|Matthew Henry's Concise Commentary|
19:1-17 God shall come into Egypt with his judgments. He will raise up the causes of their destruction from among themselves. When ungodly men escape danger, they are apt to think themselves secure; but evil pursues sinners, and will speedily overtake them, except they repent. The Egyptians will be given over into the hand of one who shall rule them with rigour, as was shortly after fulfilled. The Egyptians were renowned for wisdom and science; yet the Lord would give them up to their own perverse schemes, and to quarrel, till their land would be brought by their contests to become an object of contempt and pity. He renders sinners afraid of those whom they have despised and oppressed; and the Lord of hosts will make the workers of iniquity a terror to themselves, and to each other; and every object around a terror to them.
Verse 2. - I will set the Egyptians against the Egyptians. The disintegration of Egypt commenced about B.C. 760-750, towards the close of the twenty-second dynasty. About B.C. 735 a struggle began between Plan-khi, King of Upper Egypt, and Tafnekhf, King of Sais and Memphis, in which the other princes took different sides. Ten or twelve years later there was a struggle between Bocchoris and Sabaeo. From this time onwards, until Psamatik I. reestablished the unity of Egypt (about B.C. 650), the country was always more or less divided, and on the occurrence of any crisis the princes were apt to make war one up, n another. Kingdom against kingdom. During the period of disintegration, the title of" king" was assumed by most of the potty princes, though they were little more than chiefs of cities (see 'Records of the Past,' vol. 2. p. 100; G. Smith, 'History of Asshur-bani-pal,' pp. 20-22).
Gill's Exposition of the Entire Bible
And I will set the Egyptians against the Egyptians,.... Or mingle and confound them together; in which confusion they should fall upon and destroy one another, as the Midianites did: the phrase is expressive of rebellions and civil wars, as the following words explain it; and which show, that the calamities of Egypt should be brought upon them, not by means of a foreign invasion, but by internal quarrels, and other means, which the Lord would in judgment send among them:
and they shall fight everyone against his brother, and everyone against his neighbour; and destroy one another:
city against city; of which there were great numbers in Egypt; in the times of Amasis, it is said (s), there were twenty thousand:
and kingdom against kingdom; for though Egypt was but originally one kingdom, yet upon the death of Sethon, one of its kings, who had been a priest of Vulcan, there being no successor, twelve of the nobility started up, and set up themselves as kings, and divided the kingdom into twelve parts (t), and reigned in confederacy, for the space of fifteen years; when, falling out among themselves, they excluded Psammiticus, one of the twelve, from any share of government; who gathering an army together, fought with and conquered the other eleven, and seized the whole kingdom to himself, and who seems afterwards regarded in this prophecy; all this happened in the times of Manasseh king of Judah, and so in or quickly after Isaiah's time: though some understand this of the civil wars between Apries and Amasis, in the times of Nebuchadnezzar. The Septuagint version renders the phrase here, "nome against nome"; for the whole land of Egypt, by Sesostris, one of its kings, was divided into thirty six (u) nomes, districts, or provinces, whose names are given by Herodotus (w), Pliny (x), and others; for so the words of that version should be rendered, and not as they are by the Latin interpreter, and in the Arabic version, which follows it, "law upon law".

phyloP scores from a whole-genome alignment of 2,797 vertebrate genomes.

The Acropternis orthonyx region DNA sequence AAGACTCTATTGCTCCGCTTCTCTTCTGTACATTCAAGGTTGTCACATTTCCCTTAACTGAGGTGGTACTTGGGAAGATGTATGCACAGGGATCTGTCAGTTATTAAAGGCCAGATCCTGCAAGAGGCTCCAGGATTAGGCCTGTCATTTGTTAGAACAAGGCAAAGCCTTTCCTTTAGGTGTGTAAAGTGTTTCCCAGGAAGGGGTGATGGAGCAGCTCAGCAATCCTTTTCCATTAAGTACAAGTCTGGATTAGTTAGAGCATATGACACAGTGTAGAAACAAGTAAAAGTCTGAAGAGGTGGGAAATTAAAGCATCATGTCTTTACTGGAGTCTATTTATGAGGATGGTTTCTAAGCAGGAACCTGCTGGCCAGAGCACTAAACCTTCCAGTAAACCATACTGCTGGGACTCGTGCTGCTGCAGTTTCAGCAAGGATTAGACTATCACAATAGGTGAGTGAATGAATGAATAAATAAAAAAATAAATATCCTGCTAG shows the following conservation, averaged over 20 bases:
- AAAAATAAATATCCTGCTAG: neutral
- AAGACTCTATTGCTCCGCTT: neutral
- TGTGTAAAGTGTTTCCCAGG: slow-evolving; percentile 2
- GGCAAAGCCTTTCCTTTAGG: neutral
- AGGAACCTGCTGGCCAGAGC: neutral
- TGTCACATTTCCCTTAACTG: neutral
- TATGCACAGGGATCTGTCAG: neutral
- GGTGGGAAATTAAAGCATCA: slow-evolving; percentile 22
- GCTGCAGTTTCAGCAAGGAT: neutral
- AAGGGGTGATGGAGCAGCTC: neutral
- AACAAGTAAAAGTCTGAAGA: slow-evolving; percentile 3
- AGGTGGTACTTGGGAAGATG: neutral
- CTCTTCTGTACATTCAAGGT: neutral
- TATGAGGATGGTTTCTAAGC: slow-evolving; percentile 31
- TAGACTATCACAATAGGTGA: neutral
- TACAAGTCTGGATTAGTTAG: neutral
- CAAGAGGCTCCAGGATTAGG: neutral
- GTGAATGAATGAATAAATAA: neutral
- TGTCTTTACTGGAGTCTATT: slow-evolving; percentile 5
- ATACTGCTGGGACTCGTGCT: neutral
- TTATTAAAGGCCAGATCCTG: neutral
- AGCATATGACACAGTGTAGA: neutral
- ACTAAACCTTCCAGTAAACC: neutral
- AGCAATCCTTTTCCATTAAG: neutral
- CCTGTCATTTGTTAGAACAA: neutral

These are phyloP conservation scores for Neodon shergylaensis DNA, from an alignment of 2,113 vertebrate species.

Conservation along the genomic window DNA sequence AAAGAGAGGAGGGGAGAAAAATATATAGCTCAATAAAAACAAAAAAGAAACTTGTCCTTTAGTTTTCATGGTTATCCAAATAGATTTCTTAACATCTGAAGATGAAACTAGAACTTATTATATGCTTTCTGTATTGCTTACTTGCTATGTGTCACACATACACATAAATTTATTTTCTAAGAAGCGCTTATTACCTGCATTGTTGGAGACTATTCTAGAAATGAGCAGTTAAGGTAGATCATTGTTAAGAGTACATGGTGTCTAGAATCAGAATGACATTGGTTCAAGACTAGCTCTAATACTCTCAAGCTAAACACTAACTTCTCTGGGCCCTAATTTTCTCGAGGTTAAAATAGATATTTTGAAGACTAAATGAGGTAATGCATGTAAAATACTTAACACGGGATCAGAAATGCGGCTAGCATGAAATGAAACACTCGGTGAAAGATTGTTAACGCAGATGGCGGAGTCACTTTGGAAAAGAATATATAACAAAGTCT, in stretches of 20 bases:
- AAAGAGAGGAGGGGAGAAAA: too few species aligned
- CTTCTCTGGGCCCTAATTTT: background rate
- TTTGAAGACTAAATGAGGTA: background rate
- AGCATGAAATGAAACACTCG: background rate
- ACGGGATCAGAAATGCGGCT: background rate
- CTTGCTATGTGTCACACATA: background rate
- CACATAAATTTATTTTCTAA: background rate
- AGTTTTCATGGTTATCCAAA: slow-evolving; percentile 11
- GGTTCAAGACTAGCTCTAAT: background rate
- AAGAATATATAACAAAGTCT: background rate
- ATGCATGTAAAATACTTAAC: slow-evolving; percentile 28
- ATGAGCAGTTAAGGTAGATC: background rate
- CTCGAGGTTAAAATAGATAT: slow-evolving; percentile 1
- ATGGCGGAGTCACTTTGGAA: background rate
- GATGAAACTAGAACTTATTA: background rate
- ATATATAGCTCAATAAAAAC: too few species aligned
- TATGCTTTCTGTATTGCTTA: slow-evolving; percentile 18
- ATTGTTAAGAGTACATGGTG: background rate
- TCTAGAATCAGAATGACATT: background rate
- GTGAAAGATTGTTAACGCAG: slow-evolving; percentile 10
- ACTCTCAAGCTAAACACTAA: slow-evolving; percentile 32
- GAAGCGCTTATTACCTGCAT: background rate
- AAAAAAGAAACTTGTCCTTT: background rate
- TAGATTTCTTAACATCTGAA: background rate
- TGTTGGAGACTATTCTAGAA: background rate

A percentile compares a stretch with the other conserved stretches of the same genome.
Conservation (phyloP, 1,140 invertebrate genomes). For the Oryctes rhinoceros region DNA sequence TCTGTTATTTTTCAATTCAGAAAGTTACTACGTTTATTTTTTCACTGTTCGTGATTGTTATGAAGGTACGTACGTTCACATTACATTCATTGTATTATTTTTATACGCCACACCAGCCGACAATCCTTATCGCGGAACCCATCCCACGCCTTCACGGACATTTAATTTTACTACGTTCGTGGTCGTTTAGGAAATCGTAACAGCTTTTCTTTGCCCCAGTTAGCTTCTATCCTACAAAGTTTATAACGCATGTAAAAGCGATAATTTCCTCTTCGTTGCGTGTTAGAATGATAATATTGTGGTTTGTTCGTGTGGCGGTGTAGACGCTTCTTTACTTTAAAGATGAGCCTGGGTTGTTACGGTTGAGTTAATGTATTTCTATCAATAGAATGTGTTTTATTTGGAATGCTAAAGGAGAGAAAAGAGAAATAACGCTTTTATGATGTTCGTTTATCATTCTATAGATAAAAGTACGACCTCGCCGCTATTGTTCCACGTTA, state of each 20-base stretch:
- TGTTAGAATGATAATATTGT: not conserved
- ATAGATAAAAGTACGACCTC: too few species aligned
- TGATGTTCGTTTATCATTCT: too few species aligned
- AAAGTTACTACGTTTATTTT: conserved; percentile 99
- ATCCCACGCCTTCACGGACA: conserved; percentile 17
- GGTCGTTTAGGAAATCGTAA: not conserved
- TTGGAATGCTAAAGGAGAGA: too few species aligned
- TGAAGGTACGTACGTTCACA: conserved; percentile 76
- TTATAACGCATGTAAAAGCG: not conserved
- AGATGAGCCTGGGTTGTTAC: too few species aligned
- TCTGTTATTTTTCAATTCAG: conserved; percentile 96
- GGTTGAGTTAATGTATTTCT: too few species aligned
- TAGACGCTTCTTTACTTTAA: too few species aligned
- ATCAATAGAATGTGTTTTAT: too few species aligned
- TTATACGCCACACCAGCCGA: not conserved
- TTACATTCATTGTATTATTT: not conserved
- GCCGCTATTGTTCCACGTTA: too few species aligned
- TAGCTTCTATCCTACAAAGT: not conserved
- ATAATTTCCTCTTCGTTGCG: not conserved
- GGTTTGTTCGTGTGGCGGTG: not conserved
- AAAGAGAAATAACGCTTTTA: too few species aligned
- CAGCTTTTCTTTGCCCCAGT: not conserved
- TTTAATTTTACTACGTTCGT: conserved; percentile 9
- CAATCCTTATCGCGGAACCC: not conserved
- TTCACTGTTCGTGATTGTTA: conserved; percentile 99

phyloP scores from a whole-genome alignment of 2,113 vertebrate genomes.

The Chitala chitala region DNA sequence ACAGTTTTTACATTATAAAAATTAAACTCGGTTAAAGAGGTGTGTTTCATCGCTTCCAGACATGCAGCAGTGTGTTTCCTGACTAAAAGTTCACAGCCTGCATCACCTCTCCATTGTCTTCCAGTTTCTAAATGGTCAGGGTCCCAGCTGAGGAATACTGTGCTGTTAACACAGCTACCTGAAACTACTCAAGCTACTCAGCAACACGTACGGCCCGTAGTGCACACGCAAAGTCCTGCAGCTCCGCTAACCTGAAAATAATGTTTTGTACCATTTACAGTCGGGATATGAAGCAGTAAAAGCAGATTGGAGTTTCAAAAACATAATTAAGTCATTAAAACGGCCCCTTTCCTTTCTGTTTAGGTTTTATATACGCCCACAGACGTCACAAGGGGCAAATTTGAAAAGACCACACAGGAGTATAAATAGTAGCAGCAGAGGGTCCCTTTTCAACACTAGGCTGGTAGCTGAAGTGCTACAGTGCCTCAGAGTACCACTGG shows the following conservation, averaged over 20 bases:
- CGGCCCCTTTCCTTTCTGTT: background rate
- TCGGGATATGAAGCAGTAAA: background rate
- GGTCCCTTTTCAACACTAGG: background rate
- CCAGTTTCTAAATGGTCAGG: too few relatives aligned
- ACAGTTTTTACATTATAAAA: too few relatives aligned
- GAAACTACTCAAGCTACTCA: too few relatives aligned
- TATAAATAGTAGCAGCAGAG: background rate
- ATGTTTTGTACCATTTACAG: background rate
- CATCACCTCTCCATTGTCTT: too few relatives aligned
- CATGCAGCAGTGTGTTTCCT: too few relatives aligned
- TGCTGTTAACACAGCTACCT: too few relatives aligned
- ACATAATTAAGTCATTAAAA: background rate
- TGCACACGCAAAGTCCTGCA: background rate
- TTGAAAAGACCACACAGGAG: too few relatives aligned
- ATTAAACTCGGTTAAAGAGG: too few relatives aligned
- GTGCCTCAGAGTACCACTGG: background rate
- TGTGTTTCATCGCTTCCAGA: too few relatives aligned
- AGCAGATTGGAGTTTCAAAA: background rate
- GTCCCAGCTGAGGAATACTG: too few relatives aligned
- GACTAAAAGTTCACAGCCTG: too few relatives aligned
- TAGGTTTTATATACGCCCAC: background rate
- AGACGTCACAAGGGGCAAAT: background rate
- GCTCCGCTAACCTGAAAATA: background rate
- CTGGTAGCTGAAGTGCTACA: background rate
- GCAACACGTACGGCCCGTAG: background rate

(s) Herodot. l. 2. c. 177. (t) Ib. c. 147. (u) There were ten of them in Thebais, the same number in Delta, and sixteen between them. (w) Euterpe, sive l. 2. c. 164, 165, 166. (x) Nat. Hist. I. 5. c. 9. Ptolem. Geograph. l. 4. c. 4. Strabo Geogr. l. 17. P. 541.
Jamieson-Fausset-Brown Bible Commentary
2. set—stir up. Gesenius translates, "arm."
Egyptians against the Egyptians—Lower against Upper: and Saitic against both. (See Isa 3:10). Newton refers it to the civil wars between Apries and Amasis at the time of Nebuchadnezzar's invasion; also between Tachos, Nectanebus, and the Mendesians, just before Ochus subdued Egypt.
kingdom against kingdom—The Septuagint has "nome against nome"; Egypt was divided into forty-two nomes or districts.
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